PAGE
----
Despite finishing high school, there is a lack of opportunities to go to university and live the big city life as all three of them are rejected for admission. The narrative goes further with the introduction of Lena, a girl from Paris who is visiting Kosovo with her parents. Lena (Luàna Bajrami) lives a privileged and lavish lifestyle to which our tried trio is skeptical of at first due to her crude comments that Kosovo is a better place to live because it’s more “freeing” than a big metropolis like Paris.
This comment is of course upsetting to Qe, Li and Jeta because they never had the option to choose for a better life— they are fixated on one place whereas a newcomer is passing by and can live wherever she pleases to go. Fast forward to the second half of the story and we see that the trio has reached their peak. They want out of the village life now so they decide to assemble a gang and raid local shops stealing enough money to get out and start a new life elsewhere. With their new loot, they take off for a fun getaway at the beach. However, this facade doesn’t last and their plans backfire upon returning home realizing that building a life through crime is not long-lasting.
Despite the abrupt and ominous ends, it left something to be desired and perhaps an international choice by Bajrami, the director hinting at the dark reality many young women face in a developing country with a lack of opportunity. As the winner of the CIFF 2021 Festival Jury Award for Best International Narrative Feature, bs sure to check this one out.
A Mamma Mia meets Norwegian Millennial Juno, the film goes through Rakel’s story of her unexpected pregnancy and figuring out what to do with a baby she doesn’t want to have. The main character is in her early 20’s going through the motions of life aimlessly, until she finds out she’s pregnant. Rakel tells the guy she believes he is the father — Mos, a jiu jitsu instructor who took it all with good faith and accompanied her to a clinic to see what her options are. To Rakel’s surprise, she was six months pregnant, due to a rare condition that doesn’t show a baby bump until much later.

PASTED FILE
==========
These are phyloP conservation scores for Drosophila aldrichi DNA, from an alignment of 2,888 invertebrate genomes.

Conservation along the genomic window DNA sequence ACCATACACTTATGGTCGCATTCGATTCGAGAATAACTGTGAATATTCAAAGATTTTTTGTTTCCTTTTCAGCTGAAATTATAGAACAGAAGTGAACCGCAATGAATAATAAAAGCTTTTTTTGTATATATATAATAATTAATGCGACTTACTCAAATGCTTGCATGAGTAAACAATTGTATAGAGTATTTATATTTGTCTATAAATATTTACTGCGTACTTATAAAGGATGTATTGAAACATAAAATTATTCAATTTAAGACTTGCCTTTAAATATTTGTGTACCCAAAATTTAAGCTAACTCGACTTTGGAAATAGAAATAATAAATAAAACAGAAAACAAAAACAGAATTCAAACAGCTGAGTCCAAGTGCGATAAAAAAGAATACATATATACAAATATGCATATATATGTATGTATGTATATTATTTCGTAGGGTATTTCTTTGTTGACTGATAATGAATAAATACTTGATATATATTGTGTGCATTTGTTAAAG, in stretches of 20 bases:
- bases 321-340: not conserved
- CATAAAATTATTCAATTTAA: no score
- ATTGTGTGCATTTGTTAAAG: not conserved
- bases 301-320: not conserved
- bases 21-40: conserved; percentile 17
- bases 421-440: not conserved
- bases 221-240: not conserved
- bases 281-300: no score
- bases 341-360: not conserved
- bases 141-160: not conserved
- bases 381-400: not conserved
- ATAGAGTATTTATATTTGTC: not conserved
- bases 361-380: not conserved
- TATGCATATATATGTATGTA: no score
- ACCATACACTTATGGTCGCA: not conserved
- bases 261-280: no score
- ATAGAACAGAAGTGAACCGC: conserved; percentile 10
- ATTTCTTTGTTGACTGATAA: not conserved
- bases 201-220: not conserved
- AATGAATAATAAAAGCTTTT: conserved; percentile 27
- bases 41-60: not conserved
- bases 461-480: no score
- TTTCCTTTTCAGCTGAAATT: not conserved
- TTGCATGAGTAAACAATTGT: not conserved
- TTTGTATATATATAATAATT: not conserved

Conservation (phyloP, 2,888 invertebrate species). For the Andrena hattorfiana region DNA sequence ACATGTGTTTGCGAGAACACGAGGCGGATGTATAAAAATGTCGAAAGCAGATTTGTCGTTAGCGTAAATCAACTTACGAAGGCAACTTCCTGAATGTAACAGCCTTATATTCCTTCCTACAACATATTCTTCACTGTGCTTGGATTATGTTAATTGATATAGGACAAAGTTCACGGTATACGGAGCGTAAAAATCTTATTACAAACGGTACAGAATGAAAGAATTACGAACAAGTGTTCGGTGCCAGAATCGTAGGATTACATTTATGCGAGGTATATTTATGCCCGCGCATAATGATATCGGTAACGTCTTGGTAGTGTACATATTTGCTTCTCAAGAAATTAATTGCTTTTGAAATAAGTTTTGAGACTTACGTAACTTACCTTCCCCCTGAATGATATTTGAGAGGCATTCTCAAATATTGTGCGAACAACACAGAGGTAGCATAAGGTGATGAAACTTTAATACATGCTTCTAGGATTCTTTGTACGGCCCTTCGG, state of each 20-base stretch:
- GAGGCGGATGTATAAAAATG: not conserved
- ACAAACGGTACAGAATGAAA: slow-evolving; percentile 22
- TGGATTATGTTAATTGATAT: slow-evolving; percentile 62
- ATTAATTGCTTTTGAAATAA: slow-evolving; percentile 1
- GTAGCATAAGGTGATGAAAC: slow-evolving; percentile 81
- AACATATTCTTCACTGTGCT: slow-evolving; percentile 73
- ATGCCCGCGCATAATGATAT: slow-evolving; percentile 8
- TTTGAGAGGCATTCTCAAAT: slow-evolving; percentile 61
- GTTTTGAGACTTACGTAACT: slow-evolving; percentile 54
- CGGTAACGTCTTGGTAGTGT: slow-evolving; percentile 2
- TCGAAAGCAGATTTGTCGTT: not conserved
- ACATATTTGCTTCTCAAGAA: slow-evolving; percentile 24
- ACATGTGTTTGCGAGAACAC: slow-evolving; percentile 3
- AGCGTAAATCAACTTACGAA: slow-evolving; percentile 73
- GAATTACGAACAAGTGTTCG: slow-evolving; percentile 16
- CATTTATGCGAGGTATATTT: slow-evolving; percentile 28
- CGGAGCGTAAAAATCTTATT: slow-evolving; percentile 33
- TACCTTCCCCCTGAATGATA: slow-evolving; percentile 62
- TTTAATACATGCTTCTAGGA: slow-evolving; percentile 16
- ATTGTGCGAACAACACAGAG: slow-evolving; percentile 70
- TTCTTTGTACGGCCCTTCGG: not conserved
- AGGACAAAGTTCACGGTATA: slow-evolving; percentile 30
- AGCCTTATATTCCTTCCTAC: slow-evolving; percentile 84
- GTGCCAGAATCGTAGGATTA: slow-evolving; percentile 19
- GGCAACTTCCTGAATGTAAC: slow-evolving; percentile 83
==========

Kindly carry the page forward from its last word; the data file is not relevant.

This meant Mos was not the father but another guy who she and her roommate nicknamed “Dick Jesus.” Rakel struggles with the fact that she will have to have the baby and decide who will be a better parent — her and Mos, Dick Jesus, or her successful sister. All the while she gets side commentary from an imagined version of the baby she called “Ninjababy” for sneaking into her life and turning it upside down.
This was a very good Coming-of-Age story that didn’t involve teenagers but young adults. As the audience, we get to see how even when you’re technically an adult, there are so many things that you aren’t prepared for and just how much guidance is missing in a lot of young adults. Commentary provided by “Ninjababy” — voiced by Skåm star Herman Tømmeraas — acts as comedic relief but also shows Rakel’s concerns for herself and the baby’s future. The mixture of comedy and serious conversations were entertaining but seeing Rakel struggle to make a sane decision made it hard to connect with her. Given her situation it’s easy to understand she had a lot thrown at her too quickly, as adulthood can be.